A Dictionary of Music and Musicians/Merulo, Claudio

1684370A Dictionary of Music and Musicians — Merulo, ClaudioJames Robert Sterndale-Bennett

MERULO, Claudio, or Claudio da Correggio, organist and distinguished teacher, born at Correggio, in 1533.[1] At the age of 24, after competition with nine other candidates, he took his place at the 2nd organ of S. Mark's, Venice. This early success points to a first-rate education, received probably at Venice itself, but possibly at Brescia, where he had been appointed organist in the previous year (Sept. 17, 1566). Venice was rich in great musicians at the time, and Claudio's duties would bring him into daily intercourse with Willaert, Cipriano di Rore, Zarlino, A. Gabrieli, Annibale Padovano, and Costanzo Porta. It is delightful to be carried back[2] to a May evening more than 300 years ago, to find Zarlino waiting on the Piazza of S. Mark till vespers are over, that he may present 'M. Claudio Merulo soavissimo organista del detto tempio' to Francesco Viola,[3] who was visiting Venice, and then to follow them all to the house of old Adrian Willaert, kept at home by the gout, yet holding a grand reception, and ready to discuss with them the subjects of Zarlino's famous book. Claudio satisfied his employers as well as his colleagues, and while they increased his salary from time to time,[4] they repeatedly expressed their appreciation of his services, and their anxiety to retain them.[5] But his income was never a large one, and it was probably for this reason that he set up as a publisher in 1566,[6] and 12 years later (in his 46th year) as a composer of motets and madrigals,[7] neither attempt succeeding very well, or lasting more than 3 years.

After 27 years service Claudio left Venice, went first to Mantua, and thence to Parma, in May 1586, as organist of the Steccata, or ducal chapel. Here he lived 16 years, was knighted by the Duke, and died at the age of 71, May 4, 1604. The following letter was written at the time by one of his pupils to Sig. Ferrante Carli.[8]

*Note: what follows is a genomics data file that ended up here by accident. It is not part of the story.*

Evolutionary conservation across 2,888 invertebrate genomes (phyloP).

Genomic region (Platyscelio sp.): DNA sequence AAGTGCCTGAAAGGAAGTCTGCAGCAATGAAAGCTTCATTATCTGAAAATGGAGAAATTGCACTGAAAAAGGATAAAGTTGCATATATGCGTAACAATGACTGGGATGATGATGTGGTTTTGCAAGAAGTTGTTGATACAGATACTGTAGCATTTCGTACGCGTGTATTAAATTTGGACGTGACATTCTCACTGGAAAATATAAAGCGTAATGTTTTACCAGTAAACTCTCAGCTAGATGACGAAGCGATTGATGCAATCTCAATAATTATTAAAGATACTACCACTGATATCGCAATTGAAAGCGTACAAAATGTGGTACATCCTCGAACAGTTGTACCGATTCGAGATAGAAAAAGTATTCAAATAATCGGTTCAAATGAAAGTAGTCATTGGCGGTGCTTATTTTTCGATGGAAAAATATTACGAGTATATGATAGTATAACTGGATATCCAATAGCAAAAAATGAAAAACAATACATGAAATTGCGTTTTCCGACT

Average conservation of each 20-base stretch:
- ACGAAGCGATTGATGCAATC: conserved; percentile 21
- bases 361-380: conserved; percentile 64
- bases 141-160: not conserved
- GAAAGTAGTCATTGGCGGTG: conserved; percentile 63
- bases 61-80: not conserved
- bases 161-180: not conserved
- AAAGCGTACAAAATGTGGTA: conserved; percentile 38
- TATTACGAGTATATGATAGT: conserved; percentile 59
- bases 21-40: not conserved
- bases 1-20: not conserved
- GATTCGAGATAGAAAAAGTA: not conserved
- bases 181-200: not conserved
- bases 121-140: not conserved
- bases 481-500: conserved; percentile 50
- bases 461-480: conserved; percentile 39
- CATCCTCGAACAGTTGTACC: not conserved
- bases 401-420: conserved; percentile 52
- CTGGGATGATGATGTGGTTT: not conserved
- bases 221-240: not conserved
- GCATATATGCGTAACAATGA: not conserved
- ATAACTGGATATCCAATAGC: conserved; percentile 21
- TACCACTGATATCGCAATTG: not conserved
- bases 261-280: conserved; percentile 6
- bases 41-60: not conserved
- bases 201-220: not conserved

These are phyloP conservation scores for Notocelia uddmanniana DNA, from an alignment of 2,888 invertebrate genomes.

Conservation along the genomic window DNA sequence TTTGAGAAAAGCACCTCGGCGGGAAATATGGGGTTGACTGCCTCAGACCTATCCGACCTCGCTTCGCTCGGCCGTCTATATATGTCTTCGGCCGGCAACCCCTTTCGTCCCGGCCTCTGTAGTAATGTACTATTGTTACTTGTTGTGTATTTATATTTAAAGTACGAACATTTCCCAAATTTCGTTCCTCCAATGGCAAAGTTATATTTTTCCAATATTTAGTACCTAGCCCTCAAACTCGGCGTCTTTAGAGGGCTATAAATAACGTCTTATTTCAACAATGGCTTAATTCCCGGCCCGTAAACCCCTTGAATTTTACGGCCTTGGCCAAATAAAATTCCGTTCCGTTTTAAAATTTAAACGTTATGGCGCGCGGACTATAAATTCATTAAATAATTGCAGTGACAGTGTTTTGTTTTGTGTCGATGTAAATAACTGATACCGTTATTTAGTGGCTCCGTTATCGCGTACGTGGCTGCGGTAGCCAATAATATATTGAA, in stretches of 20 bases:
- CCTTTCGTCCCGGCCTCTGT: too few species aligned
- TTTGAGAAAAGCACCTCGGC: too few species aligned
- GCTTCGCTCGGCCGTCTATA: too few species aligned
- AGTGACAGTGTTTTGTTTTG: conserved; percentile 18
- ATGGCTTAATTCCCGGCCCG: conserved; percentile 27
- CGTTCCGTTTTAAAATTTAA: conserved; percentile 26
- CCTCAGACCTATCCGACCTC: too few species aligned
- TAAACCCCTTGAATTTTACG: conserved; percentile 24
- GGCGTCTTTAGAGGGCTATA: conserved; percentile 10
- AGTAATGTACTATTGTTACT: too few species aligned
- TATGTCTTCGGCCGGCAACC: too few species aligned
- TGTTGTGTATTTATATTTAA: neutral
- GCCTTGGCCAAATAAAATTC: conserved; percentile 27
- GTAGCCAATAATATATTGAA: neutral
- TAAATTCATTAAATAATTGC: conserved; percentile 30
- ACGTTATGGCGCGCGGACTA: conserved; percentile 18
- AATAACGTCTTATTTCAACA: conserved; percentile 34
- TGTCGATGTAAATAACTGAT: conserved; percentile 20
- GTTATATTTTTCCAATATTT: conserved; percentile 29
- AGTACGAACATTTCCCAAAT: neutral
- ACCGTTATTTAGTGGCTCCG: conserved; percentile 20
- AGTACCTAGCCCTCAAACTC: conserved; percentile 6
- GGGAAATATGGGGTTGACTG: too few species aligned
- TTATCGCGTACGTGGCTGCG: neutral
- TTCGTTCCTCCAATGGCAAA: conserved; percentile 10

According to your wish I send you some particulars of Sig. Claudio's death. On Sunday, the 25th of April, S. Mark's Day, after playing the organ at Vespers in the Steccata, he enjoyed an evening walk before going home. In the night he was aroused by a pain in his right side, succeeded by great fever and violent sickness. The fever continued from day to day, giving him no rest even for a few minutes. The doctors, Sig. Cernidore and Cerati, his son-in-law, after using many remedies with little or no success, determined at last to give him a medicine with strong ingredients—rhubarb, etc. This was on Sunday, May 2nd. When the poor old man had taken the draught he cried out, 'Alas I how cruelly these doctors have treated me'; for they had given him to understand it was merely a syrup. The effect was so severe that he died just as the clock struck 12 on the 4th of May. The Duke arranged the funeral, and had him crowned with laurel and ivy, these marks of respect giving great consolation to all. He was dressed as a Capuchin monk, music books were placed on his coffin, at each corner of which one of his scholars, clothed in black, held a lighted candle. They were D. Chris. Bora, M. Ant. Bertanelli, M. And. Salati. the fourth scarcely venturing to add his name, for he had only been under the good old man's care for a month, thanks first to his own gentleness and kindness, and next to that of our Sig. Chnstophero, who introduced me and entered me at S. Claudio's great school.… The Monday following, May 10th, the service took place in the Cathedral, when he was buried next to Cipriano [Rore], near the altar of S. Agatha.… We sang the mass with double choir, one placed near the organ, the other on the opposite side.…